Monklands High School Memories

Peter Tagieff (Class of '68)

Must say my days at MHS were not terribly productive as I really wanted to stay at Westmount High but due to a family move and a spot of trouble I had to change schools. Actually was under the impression that I had enrolled at West Hill HS as that is where I had intended to go to school and play football for them. Who would have thought that a High School located on West Hill Ave was not called West Hill HS?  Took me four days to realize my mistake and was denied a transfer request by the then Football Coach Ross Firth. He was adamant that I had to play for him and I was  equally adamant that I would not play for a person such as him (this was a bit of feud that had carried over from my oldest brother dealing with Mr Firth will he was attending the High School of Montreal and Mr Firth was coaching at Verdun High). Needless to say that I was a very unhappy student whilst at MHS. Certainly my saving graces were Mrs Rohr and Mrs Beck who convinced me to make the most of my opportunities at MHS - would dearly love to pass on my thank yous to them. 

Jim Leworthy (Class of  '60)

I came across your pages about Monklands this evening. I'm surprised that no one has mentioned teacher R. M. (Bob) Kouri (French and my classroom, grade 10).  He was quite a character.  In the '90s, after he'd retired from teaching, he worked with a company where I was a Vice-President.  I was his 'boss' and, due to cutbacks, had to terminate him - we joked about it as being every student's dream. He really fired up the spirit in our class.  We made up words to the  Mickey Mouse theme and sang it when he entered the class many mornings  (R-O-B-E-R-T  K-O-U-R-I etc).  We even draped his name, outside, across  the full length of the class windows. My personal funniest classroom experience with him was one hot day when he walked into the class and accused me of sitting in the nude (contrary to the dress code,  it appeared that I didn't have a tie).  I said I did - he made me stand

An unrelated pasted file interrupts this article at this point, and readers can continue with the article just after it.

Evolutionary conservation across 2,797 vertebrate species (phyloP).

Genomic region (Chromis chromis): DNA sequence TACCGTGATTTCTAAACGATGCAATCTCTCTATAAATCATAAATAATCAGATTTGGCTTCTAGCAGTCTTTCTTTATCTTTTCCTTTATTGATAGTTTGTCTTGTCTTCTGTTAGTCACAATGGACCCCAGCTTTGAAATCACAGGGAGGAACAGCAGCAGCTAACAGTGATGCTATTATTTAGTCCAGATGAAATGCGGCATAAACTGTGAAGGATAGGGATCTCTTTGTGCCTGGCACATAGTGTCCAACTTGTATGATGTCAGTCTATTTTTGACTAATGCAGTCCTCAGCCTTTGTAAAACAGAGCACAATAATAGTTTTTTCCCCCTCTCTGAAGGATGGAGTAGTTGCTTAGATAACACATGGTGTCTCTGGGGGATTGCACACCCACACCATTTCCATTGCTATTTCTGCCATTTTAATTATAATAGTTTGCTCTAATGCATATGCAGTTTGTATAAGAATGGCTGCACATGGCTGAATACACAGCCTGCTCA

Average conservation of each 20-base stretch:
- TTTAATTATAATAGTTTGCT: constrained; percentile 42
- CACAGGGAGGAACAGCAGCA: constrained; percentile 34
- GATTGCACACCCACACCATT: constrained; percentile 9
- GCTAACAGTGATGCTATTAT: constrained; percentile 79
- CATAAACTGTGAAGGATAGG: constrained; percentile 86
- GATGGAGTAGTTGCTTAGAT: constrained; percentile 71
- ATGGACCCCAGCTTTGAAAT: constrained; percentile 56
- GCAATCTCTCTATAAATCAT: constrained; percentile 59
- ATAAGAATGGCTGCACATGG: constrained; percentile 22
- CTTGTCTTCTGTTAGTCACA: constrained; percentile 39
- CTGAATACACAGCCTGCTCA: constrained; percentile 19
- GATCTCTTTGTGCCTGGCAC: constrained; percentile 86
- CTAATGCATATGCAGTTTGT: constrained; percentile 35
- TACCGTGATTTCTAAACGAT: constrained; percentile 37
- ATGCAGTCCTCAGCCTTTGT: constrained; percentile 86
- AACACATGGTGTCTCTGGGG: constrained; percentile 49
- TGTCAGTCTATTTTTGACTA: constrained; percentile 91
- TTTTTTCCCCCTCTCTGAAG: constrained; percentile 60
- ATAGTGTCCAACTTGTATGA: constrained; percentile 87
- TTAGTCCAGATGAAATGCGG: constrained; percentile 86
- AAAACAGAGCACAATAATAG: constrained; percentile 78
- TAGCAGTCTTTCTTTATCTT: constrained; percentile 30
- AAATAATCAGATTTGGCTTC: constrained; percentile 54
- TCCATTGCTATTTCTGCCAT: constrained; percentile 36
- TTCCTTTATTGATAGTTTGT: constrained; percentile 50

up and let me get away with the clip-on tie that I had on my trouser pocket saying that the dress code didn't specify where I had to wear  it.  He 'clarified' that, in future, it was to be around the neck. He was a great teacher and motivator! 

There was a fellow named Basil Bark at Monklands after I'd left. Hiis picture is in the '63 annual holding the football in the team  picture.  My sister knows him but I didn't personally.  He may be of  interest in your personality section.  His story is  here  He played for the Alouettes and Calgary Stampeders and is a founding  partner of the Forzani Group which has the following retail operations:  Sport Chek, Sport Mart, Coast Mountain and National Sports. It is also  franchisor of 160 stores under the banners Sports Experts, Intersport, Atmosphere, RnR, Tech Shop, Econosports and Nevada Bob's.  (In the  article, his first wife's surname is misspelled as Talaisy - it should  be Palaisy - a '63 MHS grad).

Pat Beaven (Class of '66)